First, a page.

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Overcoming The Common Challenges Of Working From Home

Remote work certainly has its perks, but for many of us it also has its challenges. In this blog series, we’ll focus on the home office, discussing ways to adapt, and conquer—both as an employer and an employee. This is post four of the series. You can follow the rest of the series and read our past posts here.

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If you’re working from home and find yourself daydreaming of the moment you can trade in your sweatpants for work clothes, brave the rush-hour commute, and swipe into the office just before 9:00 a.m.—you haven’t gone crazy.

While the thought of working from home may have once seemed like the ultimate luxury, challenges may arise that can make you long for the feeling of physically being at work.

The good news is there are ways to tackle these challenges, so you can truly enjoy the many perks of a home office. Here are some common road bumps and ways to conquer them:

Technical issues

Technology makes working from home, amongst a lot of other things, achievable. Though it can sometimes be unreliable—leaving you frustrated and possibly grunting at inanimate objects like your computer.

Gone are the days where IT can arrive at your desk and make all your problems disappear in what seems like a few easy clicks—or so you thought.  While IT most likely can’t come to your door, they can virtually still come to the rescue by remoting in to your device, or walking you through tasks over the phone.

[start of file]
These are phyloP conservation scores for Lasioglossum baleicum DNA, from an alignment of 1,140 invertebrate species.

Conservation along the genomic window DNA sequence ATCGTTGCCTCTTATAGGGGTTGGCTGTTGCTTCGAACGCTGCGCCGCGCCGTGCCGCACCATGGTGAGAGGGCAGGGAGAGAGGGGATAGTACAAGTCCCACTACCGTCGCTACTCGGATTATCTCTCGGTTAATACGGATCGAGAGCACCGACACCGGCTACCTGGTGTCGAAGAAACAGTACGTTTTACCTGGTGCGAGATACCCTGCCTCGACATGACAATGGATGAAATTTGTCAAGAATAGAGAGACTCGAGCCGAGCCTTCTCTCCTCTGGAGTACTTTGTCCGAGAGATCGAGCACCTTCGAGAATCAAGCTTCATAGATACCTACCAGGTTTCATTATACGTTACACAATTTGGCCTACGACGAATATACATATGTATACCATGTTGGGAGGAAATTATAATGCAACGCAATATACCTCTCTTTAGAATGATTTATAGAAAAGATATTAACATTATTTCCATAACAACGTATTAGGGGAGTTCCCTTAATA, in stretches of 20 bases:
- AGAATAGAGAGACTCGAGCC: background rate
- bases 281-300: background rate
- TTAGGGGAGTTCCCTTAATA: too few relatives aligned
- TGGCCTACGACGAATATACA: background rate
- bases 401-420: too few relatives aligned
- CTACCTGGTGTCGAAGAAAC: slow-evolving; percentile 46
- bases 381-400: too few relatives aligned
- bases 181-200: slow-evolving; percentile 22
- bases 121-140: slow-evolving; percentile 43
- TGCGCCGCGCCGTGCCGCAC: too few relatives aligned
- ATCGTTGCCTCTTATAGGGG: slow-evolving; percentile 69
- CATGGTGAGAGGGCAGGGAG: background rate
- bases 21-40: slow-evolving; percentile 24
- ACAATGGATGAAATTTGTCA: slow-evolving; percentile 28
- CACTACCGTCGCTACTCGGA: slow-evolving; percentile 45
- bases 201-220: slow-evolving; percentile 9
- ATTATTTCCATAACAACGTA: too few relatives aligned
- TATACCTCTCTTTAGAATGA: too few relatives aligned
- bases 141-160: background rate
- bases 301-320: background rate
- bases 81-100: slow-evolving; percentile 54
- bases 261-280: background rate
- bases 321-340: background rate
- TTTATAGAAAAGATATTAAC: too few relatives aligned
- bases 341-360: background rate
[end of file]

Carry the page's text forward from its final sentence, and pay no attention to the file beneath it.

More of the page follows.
The trick is to be prepared for things to happen, so you aren’t caught off guard when they do. Have one or two people (if possible) in your IT department be your go-to contacts for technical issues. It’s a good idea to establish a relationship with them and to let them know in advance that you will be reaching out if you find yourself needing their help. We recommend saving their contact information in a couple places other than your email or computer—such as your phone, and/or a notebook you keep at home. This will especially come in handy if you are having trouble accessing your inbox or desktop.

Another way to be prepared is to try starting your day 10-15 minutes early—this way if a problem does arise, you can get behind it and establish a plan before the workday kicks in. This is not something you need to do, but it can ease the stress of coming across an issue when you are operating on a deadline. Remember, your IT department most likely does not work around the clock. The earlier you spot a problem, the more time you give them to troubleshoot so you can get back up and running as soon as possible.

Unruly co-workers

Unless you live alone, working from home, likely means sharing your workspace with other people. This can be, well, complicated. If you often find yourself giving your new colleagues the side-eye from across the room, it might be helpful to sit down with them and establish some boundaries. Communication is key to enjoying your shared home office.